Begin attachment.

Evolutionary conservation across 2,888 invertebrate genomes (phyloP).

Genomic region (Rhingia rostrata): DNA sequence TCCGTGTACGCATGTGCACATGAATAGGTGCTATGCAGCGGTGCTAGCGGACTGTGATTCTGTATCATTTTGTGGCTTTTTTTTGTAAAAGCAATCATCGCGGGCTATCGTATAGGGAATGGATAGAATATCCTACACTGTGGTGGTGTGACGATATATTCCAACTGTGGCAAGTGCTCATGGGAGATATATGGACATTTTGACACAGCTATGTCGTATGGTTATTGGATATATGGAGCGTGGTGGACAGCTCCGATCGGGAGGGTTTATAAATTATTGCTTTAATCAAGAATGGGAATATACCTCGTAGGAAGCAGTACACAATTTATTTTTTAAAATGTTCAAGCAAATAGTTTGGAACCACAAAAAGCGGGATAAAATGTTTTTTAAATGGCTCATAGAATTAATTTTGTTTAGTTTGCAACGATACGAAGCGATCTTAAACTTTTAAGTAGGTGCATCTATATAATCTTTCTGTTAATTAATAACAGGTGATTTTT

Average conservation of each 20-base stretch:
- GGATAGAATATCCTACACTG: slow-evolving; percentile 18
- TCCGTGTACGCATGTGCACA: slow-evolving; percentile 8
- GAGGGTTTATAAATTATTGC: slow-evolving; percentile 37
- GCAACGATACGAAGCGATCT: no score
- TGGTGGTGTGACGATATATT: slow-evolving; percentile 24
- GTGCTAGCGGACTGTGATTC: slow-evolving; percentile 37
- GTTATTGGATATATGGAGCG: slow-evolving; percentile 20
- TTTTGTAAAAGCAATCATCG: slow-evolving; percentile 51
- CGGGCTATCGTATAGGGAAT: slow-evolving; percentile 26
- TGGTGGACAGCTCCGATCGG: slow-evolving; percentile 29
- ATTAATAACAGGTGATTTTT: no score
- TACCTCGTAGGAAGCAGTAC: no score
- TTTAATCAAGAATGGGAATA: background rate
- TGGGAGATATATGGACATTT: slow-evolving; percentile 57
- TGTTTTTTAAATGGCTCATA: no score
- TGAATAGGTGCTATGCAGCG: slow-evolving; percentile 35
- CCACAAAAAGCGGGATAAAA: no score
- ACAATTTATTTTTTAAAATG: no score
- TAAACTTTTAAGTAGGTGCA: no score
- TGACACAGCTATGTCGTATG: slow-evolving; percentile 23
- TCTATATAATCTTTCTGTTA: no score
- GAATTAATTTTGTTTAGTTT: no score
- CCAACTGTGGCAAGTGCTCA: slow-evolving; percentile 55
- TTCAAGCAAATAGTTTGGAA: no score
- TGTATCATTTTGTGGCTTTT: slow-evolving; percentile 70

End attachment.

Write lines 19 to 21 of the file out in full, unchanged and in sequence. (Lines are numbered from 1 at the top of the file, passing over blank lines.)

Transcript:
- TGAATAGGTGCTATGCAGCG: slow-evolving; percentile 35
- CCACAAAAAGCGGGATAAAA: no score
- ACAATTTATTTTTTAAAATG: no score